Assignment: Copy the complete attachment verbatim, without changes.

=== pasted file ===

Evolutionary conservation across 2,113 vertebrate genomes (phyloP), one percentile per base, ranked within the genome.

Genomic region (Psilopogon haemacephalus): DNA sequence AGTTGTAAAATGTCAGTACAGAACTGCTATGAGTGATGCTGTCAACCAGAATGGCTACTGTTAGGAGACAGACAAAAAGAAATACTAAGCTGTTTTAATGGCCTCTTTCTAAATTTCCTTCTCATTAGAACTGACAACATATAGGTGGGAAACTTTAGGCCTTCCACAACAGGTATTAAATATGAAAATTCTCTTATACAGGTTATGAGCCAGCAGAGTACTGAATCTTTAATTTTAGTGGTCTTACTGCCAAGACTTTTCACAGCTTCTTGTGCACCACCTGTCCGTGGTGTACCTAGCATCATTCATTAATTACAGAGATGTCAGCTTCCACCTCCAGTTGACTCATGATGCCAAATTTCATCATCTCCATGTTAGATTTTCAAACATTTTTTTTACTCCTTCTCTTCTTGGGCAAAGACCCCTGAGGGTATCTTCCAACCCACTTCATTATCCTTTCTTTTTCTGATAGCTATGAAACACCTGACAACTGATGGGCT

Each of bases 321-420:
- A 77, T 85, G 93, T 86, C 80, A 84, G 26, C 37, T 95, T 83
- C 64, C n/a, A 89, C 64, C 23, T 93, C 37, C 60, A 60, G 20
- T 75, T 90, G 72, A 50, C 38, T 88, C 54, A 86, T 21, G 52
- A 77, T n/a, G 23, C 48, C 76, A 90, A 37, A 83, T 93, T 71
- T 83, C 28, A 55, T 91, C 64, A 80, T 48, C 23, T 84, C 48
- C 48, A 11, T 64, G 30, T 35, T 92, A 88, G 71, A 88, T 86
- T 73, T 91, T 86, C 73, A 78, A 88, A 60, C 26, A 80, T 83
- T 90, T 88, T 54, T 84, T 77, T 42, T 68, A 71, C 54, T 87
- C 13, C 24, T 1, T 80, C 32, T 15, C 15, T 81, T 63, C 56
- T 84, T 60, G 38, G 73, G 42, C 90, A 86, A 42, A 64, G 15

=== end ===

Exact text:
Evolutionary conservation across 2,113 vertebrate genomes (phyloP), one percentile per base, ranked within the genome.

Genomic region (Psilopogon haemacephalus): DNA sequence AGTTGTAAAATGTCAGTACAGAACTGCTATGAGTGATGCTGTCAACCAGAATGGCTACTGTTAGGAGACAGACAAAAAGAAATACTAAGCTGTTTTAATGGCCTCTTTCTAAATTTCCTTCTCATTAGAACTGACAACATATAGGTGGGAAACTTTAGGCCTTCCACAACAGGTATTAAATATGAAAATTCTCTTATACAGGTTATGAGCCAGCAGAGTACTGAATCTTTAATTTTAGTGGTCTTACTGCCAAGACTTTTCACAGCTTCTTGTGCACCACCTGTCCGTGGTGTACCTAGCATCATTCATTAATTACAGAGATGTCAGCTTCCACCTCCAGTTGACTCATGATGCCAAATTTCATCATCTCCATGTTAGATTTTCAAACATTTTTTTTACTCCTTCTCTTCTTGGGCAAAGACCCCTGAGGGTATCTTCCAACCCACTTCATTATCCTTTCTTTTTCTGATAGCTATGAAACACCTGACAACTGATGGGCT

Each of bases 321-420:
- A 77, T 85, G 93, T 86, C 80, A 84, G 26, C 37, T 95, T 83
- C 64, C n/a, A 89, C 64, C 23, T 93, C 37, C 60, A 60, G 20
- T 75, T 90, G 72, A 50, C 38, T 88, C 54, A 86, T 21, G 52
- A 77, T n/a, G 23, C 48, C 76, A 90, A 37, A 83, T 93, T 71
- T 83, C 28, A 55, T 91, C 64, A 80, T 48, C 23, T 84, C 48
- C 48, A 11, T 64, G 30, T 35, T 92, A 88, G 71, A 88, T 86
- T 73, T 91, T 86, C 73, A 78, A 88, A 60, C 26, A 80, T 83
- T 90, T 88, T 54, T 84, T 77, T 42, T 68, A 71, C 54, T 87
- C 13, C 24, T 1, T 80, C 32, T 15, C 15, T 81, T 63, C 56
- T 84, T 60, G 38, G 73, G 42, C 90, A 86, A 42, A 64, G 15